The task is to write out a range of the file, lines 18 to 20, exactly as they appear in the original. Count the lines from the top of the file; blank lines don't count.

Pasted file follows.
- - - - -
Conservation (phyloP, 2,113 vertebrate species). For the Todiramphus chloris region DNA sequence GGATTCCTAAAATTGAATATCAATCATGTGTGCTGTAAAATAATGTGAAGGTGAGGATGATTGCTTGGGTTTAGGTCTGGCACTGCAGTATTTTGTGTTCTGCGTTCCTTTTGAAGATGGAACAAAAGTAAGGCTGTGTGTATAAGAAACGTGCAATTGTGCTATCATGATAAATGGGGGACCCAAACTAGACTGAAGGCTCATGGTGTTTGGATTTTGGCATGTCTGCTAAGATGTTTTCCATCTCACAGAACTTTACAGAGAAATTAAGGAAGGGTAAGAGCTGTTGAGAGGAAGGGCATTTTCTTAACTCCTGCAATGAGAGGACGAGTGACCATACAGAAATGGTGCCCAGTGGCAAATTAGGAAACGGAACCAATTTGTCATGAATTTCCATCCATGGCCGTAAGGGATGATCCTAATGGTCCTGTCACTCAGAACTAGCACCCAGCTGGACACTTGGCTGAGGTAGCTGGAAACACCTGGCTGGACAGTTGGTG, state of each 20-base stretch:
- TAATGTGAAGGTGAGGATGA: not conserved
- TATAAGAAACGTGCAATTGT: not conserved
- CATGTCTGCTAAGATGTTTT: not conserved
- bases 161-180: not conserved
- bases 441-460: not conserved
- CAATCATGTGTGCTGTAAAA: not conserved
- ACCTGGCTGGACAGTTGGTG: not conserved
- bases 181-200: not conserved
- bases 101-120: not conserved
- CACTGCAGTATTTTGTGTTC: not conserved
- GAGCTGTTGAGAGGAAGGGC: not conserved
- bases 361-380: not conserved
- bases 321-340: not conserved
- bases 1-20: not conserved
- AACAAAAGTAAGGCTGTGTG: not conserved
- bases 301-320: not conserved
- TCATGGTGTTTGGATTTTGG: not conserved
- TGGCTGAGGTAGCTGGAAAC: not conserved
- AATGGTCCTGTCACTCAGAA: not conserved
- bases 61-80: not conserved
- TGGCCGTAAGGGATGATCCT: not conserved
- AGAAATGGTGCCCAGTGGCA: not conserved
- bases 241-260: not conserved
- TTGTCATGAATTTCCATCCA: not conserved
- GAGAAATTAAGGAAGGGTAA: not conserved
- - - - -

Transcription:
- TCATGGTGTTTGGATTTTGG: not conserved
- TGGCTGAGGTAGCTGGAAAC: not conserved
- AATGGTCCTGTCACTCAGAA: not conserved